FOR Stacey Rodgers, April 20 is always a difficult day.

But yesterday had a particular poignancy for the bereaved mum, as it marked the day her son Dominic would have turned 18.

The youngster died from carbon monoxide poisoning at the family home at Spaines Road, Fartown, in February 2004.

Since then Stacey, now 33, has campaigned to raise awareness of what she calls “the silent killer”.

And yesterday, in honour of her son’s birthday, she took her campaign to Dewsbury Market in a bid to get her message across to the people of north Kirklees.

She said: “I felt I had to do something for Dominic rather than sitting at home crying all day.

“I get a buzz being around people and I still keep hearing Dominic’s voice saying, ‘go on mum’.”

Dominic was just 10 when he inhaled lethal fumes from a neighbour’s faulty boiler as he slept.

After his death, Stacey, who now lives in Deighton, set up The Dominic Rodgers Trust to warn people about the dangers of carbon monoxide.

At her stand at Dewsbury Market yesterday she asked shoppers to fill in questionnaires to find out how much they knew about the issue and handed out advice.

She also urged them to get their appliances serviced and to have carbon monoxide detectors fitted.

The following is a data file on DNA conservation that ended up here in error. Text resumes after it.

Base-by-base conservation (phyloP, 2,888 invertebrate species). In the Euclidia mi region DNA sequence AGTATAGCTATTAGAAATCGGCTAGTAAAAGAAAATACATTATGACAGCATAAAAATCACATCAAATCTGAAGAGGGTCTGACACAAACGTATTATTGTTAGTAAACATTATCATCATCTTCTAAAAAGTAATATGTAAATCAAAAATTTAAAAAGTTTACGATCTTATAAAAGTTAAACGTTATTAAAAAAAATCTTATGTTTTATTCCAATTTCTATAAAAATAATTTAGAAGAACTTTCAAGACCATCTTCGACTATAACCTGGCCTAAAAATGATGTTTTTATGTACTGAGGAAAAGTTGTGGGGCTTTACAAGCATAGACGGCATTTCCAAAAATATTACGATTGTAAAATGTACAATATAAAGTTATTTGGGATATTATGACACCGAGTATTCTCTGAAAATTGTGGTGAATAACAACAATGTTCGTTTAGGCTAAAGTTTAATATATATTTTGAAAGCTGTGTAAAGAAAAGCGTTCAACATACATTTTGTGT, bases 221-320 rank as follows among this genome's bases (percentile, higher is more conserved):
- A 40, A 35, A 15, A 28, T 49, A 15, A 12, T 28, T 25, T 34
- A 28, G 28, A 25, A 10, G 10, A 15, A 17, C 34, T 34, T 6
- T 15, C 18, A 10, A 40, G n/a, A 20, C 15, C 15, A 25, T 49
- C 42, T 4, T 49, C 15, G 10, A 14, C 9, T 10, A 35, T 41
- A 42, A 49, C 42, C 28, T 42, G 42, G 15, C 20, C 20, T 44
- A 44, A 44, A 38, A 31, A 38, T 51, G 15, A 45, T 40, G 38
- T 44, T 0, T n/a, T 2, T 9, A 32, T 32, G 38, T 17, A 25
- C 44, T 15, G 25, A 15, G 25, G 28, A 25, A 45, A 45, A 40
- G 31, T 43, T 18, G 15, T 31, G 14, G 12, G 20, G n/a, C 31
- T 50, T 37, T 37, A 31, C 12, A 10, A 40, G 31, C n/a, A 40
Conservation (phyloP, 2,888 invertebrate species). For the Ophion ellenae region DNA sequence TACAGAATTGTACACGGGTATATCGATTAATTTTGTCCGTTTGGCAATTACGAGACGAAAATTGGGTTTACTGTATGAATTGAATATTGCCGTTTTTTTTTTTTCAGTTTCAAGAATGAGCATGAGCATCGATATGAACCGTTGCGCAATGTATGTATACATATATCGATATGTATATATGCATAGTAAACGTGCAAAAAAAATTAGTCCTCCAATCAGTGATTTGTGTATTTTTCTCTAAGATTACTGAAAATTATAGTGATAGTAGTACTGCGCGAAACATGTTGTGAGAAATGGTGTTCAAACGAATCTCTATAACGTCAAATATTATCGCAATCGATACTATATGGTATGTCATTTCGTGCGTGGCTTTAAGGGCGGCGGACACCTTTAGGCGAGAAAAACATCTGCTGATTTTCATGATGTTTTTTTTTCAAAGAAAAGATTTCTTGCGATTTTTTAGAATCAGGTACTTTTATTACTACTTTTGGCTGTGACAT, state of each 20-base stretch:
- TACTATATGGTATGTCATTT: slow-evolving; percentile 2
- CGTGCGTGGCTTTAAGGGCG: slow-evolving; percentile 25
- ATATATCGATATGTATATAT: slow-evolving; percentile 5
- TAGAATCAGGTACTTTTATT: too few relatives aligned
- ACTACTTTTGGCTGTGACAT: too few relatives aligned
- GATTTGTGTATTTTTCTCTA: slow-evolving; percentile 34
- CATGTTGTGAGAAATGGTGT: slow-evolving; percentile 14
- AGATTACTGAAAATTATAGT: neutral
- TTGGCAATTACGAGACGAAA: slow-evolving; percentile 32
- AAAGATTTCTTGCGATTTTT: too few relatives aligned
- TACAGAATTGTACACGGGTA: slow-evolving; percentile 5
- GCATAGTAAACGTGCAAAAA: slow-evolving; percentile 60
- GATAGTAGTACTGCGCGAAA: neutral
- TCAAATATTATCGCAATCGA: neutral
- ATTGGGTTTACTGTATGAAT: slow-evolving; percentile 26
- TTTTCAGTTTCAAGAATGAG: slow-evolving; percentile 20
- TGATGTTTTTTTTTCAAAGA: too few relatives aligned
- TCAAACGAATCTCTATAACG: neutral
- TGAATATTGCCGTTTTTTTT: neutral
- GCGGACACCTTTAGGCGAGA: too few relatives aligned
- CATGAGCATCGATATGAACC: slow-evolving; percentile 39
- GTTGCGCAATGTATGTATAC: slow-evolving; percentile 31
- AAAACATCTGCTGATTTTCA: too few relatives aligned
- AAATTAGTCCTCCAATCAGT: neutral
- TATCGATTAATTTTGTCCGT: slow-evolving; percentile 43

She said: “I have good days and bad days, but life doesn’t get any easier.

“His birthday’s a sad day but it’s also a good day because I have friends and family around.

“Being able to talk to people is really good. There are quite a lot who know about carbon monoxide and the rates of carbon monoxide poisoning are coming down, so we must be doing something right.”

According to statistics, there were no carbon monoxide-related deaths in Yorkshire last year – but the region is still in the top four in the country for cases of poisoning.

Kirklees Neighbourhood Housing is supporting Stacey’s campaign.

Spokeswoman Penny Allison said the organisation serviced tenants’ appliances every year.

But she added: “If their neighbours don’t service theirs, it can still be a risk.

“Even though we didn’t have any deaths in Yorkshire last year, the region is still one of the country’s top four hotspots for carbon monoxide poisoning.

“I don’t know how Stacey does what she does and I’m massively impressed by what she has achieved.

“I think Dominic would be really proud of her. Our message is, nobody has to go through what Stacey has been through.”